Proposed updates to the Code of Fundraising Practice could represent a "fundamental shift in goalposts" for the Mailing Preference Service, the Institute of Fundraising has said.
In a blog on the IoF website, Daniel Fluskey, head of policy and research at the IoF, gave his initial thoughts on the draft version of the code, which the Fundraising Regulator has put out for consultation.
The new version of the code has been updated to include the requirements of the General Data Protection Regulation, EU legislation due to come into force next year.
But in his blog Fluskey warned the proposals about the MPS, a service set up by the Direct Marketing Association to limit unsolicited mailing, needed a rethink.
The new version of the code says organisations must not send direct marketing materials to people registered with the MPS unless they have notified the organisation specifically that they consent to receiving mail from them. The existing version says simply that organisations have to check their databases against the MPS to ensure they are not contacting anyone who does not want to be.
Fluskey said: "The proposal would mean that unless individuals have provided consent to that charity, no direct marketing mailings can be sent. That is a fundamental shift of the goalposts as to what was in the code before and, indeed, significantly changes what the MPS was set up to do."
Fluskey wrote that the MPS told those signing up to it they would still receive mail from organisations they had done business with in the past, so organisations could still contact those on the MPS if they could demonstrate they had a legitimate interest in doing so.
But he said the changes to the code would exclude legitimate interest and would mean the relationship between a charity and someone who had been engaging with it for years could be wiped out.
"It also means that people signing up to the MPS are clearly told one thing, and sign up on that basis, but actually receive a different experience in reality," he said.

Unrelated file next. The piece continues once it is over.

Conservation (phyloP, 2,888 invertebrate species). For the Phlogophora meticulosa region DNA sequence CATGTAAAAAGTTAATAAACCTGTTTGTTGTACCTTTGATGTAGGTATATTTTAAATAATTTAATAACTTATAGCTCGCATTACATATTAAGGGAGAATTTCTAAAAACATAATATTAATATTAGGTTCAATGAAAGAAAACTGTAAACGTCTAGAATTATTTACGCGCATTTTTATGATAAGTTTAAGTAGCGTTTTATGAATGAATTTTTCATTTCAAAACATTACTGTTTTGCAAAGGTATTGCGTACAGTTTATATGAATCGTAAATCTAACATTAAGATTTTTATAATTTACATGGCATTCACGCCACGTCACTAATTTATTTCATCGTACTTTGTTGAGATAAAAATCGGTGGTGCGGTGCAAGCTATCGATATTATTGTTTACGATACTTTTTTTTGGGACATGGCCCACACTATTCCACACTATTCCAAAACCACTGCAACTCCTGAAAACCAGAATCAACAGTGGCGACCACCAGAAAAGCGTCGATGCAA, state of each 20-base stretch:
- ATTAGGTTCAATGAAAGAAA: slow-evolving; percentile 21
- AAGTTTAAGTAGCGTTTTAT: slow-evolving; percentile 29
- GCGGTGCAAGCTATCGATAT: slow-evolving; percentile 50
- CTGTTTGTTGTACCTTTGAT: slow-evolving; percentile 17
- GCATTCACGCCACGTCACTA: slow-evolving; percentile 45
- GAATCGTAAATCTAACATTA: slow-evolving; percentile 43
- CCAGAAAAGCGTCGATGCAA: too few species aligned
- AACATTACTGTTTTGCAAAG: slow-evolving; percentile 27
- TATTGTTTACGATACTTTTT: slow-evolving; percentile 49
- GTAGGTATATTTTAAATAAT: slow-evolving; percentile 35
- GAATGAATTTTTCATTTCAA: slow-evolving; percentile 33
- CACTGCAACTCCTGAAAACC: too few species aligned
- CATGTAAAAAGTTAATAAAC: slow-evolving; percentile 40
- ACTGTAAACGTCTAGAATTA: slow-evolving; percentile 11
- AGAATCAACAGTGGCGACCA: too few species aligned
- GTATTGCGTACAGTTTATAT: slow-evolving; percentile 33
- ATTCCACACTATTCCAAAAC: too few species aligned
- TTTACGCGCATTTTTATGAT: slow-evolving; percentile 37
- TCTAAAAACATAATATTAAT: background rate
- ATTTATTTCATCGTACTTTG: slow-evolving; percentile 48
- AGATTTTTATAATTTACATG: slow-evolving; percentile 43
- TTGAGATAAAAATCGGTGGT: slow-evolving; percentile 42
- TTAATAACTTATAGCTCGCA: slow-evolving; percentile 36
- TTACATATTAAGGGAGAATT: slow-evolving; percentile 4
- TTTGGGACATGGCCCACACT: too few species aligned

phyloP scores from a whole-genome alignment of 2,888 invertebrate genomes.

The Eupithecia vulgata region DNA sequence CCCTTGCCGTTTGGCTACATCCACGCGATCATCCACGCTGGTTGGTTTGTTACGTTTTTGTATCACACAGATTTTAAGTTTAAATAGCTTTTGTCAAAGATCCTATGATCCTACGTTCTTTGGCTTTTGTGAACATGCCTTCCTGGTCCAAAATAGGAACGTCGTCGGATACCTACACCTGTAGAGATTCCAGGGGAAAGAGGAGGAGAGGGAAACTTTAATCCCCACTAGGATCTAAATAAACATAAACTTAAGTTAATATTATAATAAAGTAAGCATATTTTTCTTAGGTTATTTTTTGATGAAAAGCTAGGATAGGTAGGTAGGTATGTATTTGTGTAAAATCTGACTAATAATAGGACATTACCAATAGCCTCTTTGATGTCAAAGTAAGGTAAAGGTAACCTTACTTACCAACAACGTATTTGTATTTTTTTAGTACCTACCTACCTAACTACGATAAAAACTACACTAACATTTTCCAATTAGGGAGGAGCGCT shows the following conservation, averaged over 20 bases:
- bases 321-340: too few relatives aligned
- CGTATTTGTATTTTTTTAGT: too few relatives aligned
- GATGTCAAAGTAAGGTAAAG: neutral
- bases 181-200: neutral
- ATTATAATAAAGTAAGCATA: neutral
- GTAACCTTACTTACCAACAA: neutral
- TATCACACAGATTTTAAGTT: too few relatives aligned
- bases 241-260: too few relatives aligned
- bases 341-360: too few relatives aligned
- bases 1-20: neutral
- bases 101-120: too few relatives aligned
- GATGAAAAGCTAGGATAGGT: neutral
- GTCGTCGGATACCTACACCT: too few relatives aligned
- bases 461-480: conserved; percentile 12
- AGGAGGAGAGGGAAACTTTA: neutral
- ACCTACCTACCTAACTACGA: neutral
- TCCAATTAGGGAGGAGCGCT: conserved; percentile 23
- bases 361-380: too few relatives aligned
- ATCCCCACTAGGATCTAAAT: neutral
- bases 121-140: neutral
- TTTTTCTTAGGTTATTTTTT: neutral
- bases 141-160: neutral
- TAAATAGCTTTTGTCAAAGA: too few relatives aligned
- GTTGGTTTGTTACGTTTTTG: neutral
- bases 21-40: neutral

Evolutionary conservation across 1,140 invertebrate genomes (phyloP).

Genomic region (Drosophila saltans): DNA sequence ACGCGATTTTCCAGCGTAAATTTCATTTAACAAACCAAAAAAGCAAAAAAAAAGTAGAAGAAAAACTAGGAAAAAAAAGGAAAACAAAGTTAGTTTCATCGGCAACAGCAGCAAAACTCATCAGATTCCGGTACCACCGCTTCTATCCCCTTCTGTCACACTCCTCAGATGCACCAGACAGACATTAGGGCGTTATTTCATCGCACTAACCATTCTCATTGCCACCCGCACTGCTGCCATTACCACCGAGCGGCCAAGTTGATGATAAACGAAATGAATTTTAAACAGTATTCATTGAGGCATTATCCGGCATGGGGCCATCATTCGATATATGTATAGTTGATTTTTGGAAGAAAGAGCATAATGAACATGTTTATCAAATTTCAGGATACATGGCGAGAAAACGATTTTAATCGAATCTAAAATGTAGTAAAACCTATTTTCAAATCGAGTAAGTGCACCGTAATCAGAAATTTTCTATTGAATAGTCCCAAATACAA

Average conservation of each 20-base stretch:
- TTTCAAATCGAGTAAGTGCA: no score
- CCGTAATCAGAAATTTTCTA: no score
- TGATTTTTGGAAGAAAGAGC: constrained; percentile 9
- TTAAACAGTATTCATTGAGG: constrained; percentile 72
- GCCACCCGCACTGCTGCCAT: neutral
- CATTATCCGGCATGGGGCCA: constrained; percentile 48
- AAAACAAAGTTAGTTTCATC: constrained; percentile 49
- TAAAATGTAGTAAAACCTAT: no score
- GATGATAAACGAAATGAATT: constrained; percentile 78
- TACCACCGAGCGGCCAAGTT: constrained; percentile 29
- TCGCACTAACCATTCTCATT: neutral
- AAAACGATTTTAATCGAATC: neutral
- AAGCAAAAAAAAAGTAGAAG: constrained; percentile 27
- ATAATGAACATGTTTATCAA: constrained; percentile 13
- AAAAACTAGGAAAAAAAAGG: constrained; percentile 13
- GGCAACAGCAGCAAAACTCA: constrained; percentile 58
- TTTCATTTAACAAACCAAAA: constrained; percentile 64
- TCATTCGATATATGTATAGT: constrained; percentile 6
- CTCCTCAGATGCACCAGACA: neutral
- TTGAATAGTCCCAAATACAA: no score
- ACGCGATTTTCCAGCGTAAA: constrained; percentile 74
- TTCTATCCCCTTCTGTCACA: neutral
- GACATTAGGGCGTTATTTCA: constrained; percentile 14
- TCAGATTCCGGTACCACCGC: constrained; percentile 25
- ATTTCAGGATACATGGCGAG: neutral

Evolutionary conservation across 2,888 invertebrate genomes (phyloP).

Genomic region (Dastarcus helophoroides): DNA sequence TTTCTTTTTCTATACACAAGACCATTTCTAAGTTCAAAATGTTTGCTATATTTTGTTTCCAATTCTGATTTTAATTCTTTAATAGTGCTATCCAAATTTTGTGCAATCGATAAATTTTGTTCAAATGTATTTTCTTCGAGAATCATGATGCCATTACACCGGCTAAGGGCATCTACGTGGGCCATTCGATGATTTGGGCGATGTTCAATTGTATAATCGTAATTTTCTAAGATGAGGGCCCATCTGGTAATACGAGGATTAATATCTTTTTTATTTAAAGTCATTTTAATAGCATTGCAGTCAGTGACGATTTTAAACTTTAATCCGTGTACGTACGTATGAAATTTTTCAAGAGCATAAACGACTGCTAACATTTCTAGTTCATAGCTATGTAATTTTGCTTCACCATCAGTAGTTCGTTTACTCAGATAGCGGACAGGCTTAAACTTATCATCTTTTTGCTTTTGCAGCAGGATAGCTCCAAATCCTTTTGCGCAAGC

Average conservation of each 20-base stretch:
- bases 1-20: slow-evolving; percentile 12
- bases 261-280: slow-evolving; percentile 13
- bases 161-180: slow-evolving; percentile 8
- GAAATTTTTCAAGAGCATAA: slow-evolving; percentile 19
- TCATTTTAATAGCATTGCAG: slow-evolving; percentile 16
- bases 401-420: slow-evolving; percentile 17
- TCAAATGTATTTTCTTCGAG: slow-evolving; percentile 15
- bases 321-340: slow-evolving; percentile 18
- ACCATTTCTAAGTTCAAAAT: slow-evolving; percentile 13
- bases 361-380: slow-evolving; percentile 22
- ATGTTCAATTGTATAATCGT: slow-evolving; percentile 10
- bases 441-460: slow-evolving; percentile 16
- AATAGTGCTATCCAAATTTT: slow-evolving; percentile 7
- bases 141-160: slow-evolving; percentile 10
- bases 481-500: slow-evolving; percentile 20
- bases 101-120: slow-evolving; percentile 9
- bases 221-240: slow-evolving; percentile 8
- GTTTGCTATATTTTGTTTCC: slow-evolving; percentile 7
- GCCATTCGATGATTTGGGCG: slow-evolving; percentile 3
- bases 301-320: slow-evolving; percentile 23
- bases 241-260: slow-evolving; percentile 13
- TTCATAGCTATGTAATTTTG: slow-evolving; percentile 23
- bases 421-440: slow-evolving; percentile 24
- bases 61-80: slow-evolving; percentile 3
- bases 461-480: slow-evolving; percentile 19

"I don’t believe that this builds clarity and transparency. This proposal needs a rethink and we’ll be looking at it carefully."
Fluskey said that other proposed changes needed more detail, such as the requirement that charities should keep up to date with and have regard to relevant guidance from the Information Commissioner’s Office.
He said it would be useful to know whether "have regard to" should be taken to mean "follow". He questioned whether an organisation would be in breach of the code if it could show it had read the guidance, but decided to take a different, but still legally compliant approach.
He said clarification was needed on the section that dealt with legitimate interest, and there should be more guidance and examples of how charities could explain to donors, clearly but succinctly, their rationale for contacting them using legitimate interest.
But he welcomed the updates to the code overall, saying it was a good thing to ensure that fundraisers understood their responsibilities under the GDPR. He said the inclusion of both consent and legitimate interest as valid grounds for contacting potential donors was "very welcome".
The consultation will run until 8 December and can be found on the Fundraising Regulator’s website.
A spokeswoman for the Fundraising Regulator said: "As we are in the consultation process, we welcome the insight of the IoF, along with any charities, fundraisers and members of the public who wish to feed back on the proposed changes."
She urged those who wanted to offer feedback to take part in the consultation.